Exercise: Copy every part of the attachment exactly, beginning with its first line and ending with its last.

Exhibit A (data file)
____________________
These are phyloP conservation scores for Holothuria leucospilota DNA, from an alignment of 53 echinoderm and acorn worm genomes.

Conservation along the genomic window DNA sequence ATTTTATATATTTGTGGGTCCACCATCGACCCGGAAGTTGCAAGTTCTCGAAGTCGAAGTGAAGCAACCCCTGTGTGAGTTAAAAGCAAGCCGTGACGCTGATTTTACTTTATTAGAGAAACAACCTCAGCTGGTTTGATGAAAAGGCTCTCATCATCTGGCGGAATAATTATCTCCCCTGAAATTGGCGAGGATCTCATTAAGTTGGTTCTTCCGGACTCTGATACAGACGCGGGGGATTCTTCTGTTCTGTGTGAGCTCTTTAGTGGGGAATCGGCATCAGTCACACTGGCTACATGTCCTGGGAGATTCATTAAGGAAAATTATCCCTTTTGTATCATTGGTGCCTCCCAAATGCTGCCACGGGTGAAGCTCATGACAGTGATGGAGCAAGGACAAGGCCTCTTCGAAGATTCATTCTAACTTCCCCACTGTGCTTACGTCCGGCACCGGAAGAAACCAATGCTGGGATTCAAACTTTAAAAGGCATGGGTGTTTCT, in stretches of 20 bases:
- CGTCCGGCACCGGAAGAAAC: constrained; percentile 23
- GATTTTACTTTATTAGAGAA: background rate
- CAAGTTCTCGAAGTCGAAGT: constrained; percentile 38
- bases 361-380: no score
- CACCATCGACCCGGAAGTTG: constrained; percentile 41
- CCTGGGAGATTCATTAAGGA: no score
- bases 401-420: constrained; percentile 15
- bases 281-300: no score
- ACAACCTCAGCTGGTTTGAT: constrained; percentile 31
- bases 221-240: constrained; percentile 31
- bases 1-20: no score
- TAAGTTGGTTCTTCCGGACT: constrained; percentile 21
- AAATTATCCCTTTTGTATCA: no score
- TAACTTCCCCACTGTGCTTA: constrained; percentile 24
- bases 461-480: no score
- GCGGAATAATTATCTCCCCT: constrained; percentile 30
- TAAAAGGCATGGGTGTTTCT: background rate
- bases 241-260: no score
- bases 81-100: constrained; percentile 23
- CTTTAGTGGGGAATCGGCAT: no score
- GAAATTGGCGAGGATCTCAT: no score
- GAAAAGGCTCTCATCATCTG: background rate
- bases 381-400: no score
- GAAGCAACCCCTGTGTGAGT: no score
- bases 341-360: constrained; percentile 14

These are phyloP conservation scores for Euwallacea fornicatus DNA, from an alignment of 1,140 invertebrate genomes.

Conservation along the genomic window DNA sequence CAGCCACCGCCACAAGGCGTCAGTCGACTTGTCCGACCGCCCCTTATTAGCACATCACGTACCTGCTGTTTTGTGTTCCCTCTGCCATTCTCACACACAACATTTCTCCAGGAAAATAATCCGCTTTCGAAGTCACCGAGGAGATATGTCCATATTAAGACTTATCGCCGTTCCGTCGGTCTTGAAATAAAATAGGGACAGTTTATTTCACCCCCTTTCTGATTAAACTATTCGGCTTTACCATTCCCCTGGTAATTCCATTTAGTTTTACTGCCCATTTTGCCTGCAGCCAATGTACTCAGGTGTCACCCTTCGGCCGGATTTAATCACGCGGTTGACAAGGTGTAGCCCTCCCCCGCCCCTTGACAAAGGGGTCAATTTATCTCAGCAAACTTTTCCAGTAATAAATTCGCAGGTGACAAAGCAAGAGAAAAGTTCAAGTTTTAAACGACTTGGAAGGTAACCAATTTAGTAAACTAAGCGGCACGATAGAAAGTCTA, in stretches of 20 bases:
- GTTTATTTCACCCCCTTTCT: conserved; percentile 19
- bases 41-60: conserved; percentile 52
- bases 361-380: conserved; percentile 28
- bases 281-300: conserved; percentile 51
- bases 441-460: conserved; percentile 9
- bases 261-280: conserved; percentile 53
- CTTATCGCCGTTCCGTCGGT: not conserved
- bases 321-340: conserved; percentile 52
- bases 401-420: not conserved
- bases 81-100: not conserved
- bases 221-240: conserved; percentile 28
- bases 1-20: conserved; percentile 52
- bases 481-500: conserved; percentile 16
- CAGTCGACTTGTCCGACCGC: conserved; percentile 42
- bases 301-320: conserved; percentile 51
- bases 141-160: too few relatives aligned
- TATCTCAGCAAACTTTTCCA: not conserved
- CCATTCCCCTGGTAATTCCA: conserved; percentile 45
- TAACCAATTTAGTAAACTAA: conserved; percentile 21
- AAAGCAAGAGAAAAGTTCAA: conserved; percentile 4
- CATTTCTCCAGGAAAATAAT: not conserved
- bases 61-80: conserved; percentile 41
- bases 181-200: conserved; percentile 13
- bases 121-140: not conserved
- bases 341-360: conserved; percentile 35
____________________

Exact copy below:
These are phyloP conservation scores for Holothuria leucospilota DNA, from an alignment of 53 echinoderm and acorn worm genomes.

Conservation along the genomic window DNA sequence ATTTTATATATTTGTGGGTCCACCATCGACCCGGAAGTTGCAAGTTCTCGAAGTCGAAGTGAAGCAACCCCTGTGTGAGTTAAAAGCAAGCCGTGACGCTGATTTTACTTTATTAGAGAAACAACCTCAGCTGGTTTGATGAAAAGGCTCTCATCATCTGGCGGAATAATTATCTCCCCTGAAATTGGCGAGGATCTCATTAAGTTGGTTCTTCCGGACTCTGATACAGACGCGGGGGATTCTTCTGTTCTGTGTGAGCTCTTTAGTGGGGAATCGGCATCAGTCACACTGGCTACATGTCCTGGGAGATTCATTAAGGAAAATTATCCCTTTTGTATCATTGGTGCCTCCCAAATGCTGCCACGGGTGAAGCTCATGACAGTGATGGAGCAAGGACAAGGCCTCTTCGAAGATTCATTCTAACTTCCCCACTGTGCTTACGTCCGGCACCGGAAGAAACCAATGCTGGGATTCAAACTTTAAAAGGCATGGGTGTTTCT, in stretches of 20 bases:
- CGTCCGGCACCGGAAGAAAC: constrained; percentile 23
- GATTTTACTTTATTAGAGAA: background rate
- CAAGTTCTCGAAGTCGAAGT: constrained; percentile 38
- bases 361-380: no score
- CACCATCGACCCGGAAGTTG: constrained; percentile 41
- CCTGGGAGATTCATTAAGGA: no score
- bases 401-420: constrained; percentile 15
- bases 281-300: no score
- ACAACCTCAGCTGGTTTGAT: constrained; percentile 31
- bases 221-240: constrained; percentile 31
- bases 1-20: no score
- TAAGTTGGTTCTTCCGGACT: constrained; percentile 21
- AAATTATCCCTTTTGTATCA: no score
- TAACTTCCCCACTGTGCTTA: constrained; percentile 24
- bases 461-480: no score
- GCGGAATAATTATCTCCCCT: constrained; percentile 30
- TAAAAGGCATGGGTGTTTCT: background rate
- bases 241-260: no score
- bases 81-100: constrained; percentile 23
- CTTTAGTGGGGAATCGGCAT: no score
- GAAATTGGCGAGGATCTCAT: no score
- GAAAAGGCTCTCATCATCTG: background rate
- bases 381-400: no score
- GAAGCAACCCCTGTGTGAGT: no score
- bases 341-360: constrained; percentile 14

These are phyloP conservation scores for Euwallacea fornicatus DNA, from an alignment of 1,140 invertebrate genomes.

Conservation along the genomic window DNA sequence CAGCCACCGCCACAAGGCGTCAGTCGACTTGTCCGACCGCCCCTTATTAGCACATCACGTACCTGCTGTTTTGTGTTCCCTCTGCCATTCTCACACACAACATTTCTCCAGGAAAATAATCCGCTTTCGAAGTCACCGAGGAGATATGTCCATATTAAGACTTATCGCCGTTCCGTCGGTCTTGAAATAAAATAGGGACAGTTTATTTCACCCCCTTTCTGATTAAACTATTCGGCTTTACCATTCCCCTGGTAATTCCATTTAGTTTTACTGCCCATTTTGCCTGCAGCCAATGTACTCAGGTGTCACCCTTCGGCCGGATTTAATCACGCGGTTGACAAGGTGTAGCCCTCCCCCGCCCCTTGACAAAGGGGTCAATTTATCTCAGCAAACTTTTCCAGTAATAAATTCGCAGGTGACAAAGCAAGAGAAAAGTTCAAGTTTTAAACGACTTGGAAGGTAACCAATTTAGTAAACTAAGCGGCACGATAGAAAGTCTA, in stretches of 20 bases:
- GTTTATTTCACCCCCTTTCT: conserved; percentile 19
- bases 41-60: conserved; percentile 52
- bases 361-380: conserved; percentile 28
- bases 281-300: conserved; percentile 51
- bases 441-460: conserved; percentile 9
- bases 261-280: conserved; percentile 53
- CTTATCGCCGTTCCGTCGGT: not conserved
- bases 321-340: conserved; percentile 52
- bases 401-420: not conserved
- bases 81-100: not conserved
- bases 221-240: conserved; percentile 28
- bases 1-20: conserved; percentile 52
- bases 481-500: conserved; percentile 16
- CAGTCGACTTGTCCGACCGC: conserved; percentile 42
- bases 301-320: conserved; percentile 51
- bases 141-160: too few relatives aligned
- TATCTCAGCAAACTTTTCCA: not conserved
- CCATTCCCCTGGTAATTCCA: conserved; percentile 45
- TAACCAATTTAGTAAACTAA: conserved; percentile 21
- AAAGCAAGAGAAAAGTTCAA: conserved; percentile 4
- CATTTCTCCAGGAAAATAAT: not conserved
- bases 61-80: conserved; percentile 41
- bases 181-200: conserved; percentile 13
- bases 121-140: not conserved
- bases 341-360: conserved; percentile 35